READING RECOVERY: AN OVERVIEW


by Stanley L. Swartz and Adria F. Klein

Reading Recovery is an early intervention program designed by Marie M. Clay (1979, 1985) to assist children in first grade who are having difficulty learning to read and write. Children eligible for the program are identified by their classroom teachers as the lowest in their class in reading acquisition. Children who are not taking on reading and writing through regular instruction receive a short-term, individually designed program of instruction that allows them to succeed before they enter a cycle of failure. Reading Recovery is designed to move children in a short time from the bottom of their class to the average, where they can profit from regular classroom instruction.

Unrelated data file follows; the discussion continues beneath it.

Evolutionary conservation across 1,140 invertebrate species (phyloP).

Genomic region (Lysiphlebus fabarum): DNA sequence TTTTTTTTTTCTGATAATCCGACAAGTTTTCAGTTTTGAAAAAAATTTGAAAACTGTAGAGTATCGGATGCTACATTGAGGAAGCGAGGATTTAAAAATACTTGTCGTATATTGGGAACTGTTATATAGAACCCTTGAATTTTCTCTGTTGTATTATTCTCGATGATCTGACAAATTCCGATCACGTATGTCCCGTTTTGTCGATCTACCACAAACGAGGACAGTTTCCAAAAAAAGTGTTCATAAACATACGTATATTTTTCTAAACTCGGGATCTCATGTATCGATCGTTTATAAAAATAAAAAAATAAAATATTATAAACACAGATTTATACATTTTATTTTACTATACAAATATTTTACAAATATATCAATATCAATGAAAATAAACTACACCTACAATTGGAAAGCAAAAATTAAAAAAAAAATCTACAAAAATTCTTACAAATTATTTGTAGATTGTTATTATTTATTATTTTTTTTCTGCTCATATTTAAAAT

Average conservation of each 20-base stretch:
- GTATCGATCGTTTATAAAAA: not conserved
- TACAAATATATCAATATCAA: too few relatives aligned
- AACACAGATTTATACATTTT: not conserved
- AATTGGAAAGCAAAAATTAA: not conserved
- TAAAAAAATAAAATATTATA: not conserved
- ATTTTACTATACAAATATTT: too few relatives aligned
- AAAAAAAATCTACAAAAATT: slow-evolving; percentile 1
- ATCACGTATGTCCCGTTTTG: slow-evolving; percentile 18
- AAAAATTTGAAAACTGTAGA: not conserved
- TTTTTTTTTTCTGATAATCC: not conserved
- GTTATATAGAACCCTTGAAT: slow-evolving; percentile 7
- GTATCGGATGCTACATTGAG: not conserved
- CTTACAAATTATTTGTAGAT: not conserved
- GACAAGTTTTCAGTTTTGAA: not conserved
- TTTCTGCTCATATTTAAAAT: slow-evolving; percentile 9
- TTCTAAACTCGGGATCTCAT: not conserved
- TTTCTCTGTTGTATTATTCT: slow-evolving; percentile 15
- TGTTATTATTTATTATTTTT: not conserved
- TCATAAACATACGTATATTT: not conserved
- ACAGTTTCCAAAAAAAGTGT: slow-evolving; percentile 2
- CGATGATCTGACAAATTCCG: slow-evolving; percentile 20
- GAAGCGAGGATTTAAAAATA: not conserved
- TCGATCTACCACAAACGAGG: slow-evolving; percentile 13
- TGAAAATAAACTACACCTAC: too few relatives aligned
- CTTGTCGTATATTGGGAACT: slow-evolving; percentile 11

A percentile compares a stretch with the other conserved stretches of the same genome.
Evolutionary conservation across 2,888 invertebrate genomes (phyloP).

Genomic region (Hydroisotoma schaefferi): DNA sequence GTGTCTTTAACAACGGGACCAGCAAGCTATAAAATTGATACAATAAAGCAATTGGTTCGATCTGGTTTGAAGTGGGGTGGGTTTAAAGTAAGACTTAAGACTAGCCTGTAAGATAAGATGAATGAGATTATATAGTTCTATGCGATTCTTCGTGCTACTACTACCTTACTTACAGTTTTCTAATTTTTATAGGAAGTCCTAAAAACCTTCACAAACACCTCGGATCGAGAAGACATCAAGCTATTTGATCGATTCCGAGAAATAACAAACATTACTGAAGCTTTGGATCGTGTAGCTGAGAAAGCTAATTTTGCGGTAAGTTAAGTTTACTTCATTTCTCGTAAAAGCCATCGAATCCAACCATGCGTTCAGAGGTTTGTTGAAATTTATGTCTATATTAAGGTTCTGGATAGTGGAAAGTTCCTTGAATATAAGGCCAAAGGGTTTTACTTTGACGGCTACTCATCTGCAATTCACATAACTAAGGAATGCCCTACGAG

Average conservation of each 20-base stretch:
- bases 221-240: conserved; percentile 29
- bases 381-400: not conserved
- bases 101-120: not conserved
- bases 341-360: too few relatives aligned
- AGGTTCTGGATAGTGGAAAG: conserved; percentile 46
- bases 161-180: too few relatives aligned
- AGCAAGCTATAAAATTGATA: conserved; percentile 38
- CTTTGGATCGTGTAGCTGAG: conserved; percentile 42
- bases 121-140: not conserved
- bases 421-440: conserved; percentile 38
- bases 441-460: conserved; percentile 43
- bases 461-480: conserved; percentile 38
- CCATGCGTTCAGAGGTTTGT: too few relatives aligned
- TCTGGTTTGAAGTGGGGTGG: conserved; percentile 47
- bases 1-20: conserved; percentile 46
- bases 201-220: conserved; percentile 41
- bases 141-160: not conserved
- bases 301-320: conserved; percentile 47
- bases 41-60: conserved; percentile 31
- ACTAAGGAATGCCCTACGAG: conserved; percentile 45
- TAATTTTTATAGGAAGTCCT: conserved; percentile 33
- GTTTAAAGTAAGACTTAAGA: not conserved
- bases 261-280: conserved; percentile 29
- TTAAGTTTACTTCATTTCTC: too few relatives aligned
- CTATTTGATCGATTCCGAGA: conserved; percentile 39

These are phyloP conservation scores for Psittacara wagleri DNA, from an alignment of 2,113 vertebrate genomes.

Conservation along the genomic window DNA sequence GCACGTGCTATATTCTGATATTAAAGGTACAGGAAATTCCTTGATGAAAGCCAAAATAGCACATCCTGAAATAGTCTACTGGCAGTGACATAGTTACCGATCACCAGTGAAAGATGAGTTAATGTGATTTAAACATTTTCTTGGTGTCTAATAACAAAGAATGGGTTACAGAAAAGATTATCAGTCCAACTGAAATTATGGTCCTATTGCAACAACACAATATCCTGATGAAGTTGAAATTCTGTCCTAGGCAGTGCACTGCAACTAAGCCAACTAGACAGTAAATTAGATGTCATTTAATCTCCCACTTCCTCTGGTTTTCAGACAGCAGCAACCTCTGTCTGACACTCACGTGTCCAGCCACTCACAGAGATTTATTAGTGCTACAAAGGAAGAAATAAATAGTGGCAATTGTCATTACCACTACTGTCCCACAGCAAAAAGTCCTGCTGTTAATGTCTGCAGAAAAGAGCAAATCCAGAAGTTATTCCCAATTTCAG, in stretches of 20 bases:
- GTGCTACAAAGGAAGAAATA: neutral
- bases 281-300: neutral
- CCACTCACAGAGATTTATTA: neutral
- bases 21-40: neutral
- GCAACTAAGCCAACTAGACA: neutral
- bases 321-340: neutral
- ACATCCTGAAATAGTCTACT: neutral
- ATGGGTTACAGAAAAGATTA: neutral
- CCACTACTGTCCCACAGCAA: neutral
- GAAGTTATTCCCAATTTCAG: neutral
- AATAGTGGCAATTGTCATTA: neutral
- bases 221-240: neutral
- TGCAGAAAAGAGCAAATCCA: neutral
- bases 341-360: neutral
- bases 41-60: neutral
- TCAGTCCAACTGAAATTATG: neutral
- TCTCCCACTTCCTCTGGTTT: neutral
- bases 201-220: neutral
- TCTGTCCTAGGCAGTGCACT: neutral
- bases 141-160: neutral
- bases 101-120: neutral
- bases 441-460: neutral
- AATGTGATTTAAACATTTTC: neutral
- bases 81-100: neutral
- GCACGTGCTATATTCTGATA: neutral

The goal of Reading Recovery is accelerated learning. Children are expected to make faster than average progress so that they can catch up with other children in their class. Reading Recovery provides one-to-one tutoring, five days per week, 30 minutes a day, by a specially trained teacher. The daily lessons during these 30 minute sessions consist of a variety of reading and writing experiences that are designed to help children develop their own effective strategies for literacy acquisition. Instruction continues until children can read at or above the class average and can continue to learn without later remedial help. Reading Recovery is supplemental to classroom instruction and lasts an average of 12-20 weeks, at the end of which children have developed a self-extending system that uses a variety of strategies to read increasingly difficult text and to independently write their own messages.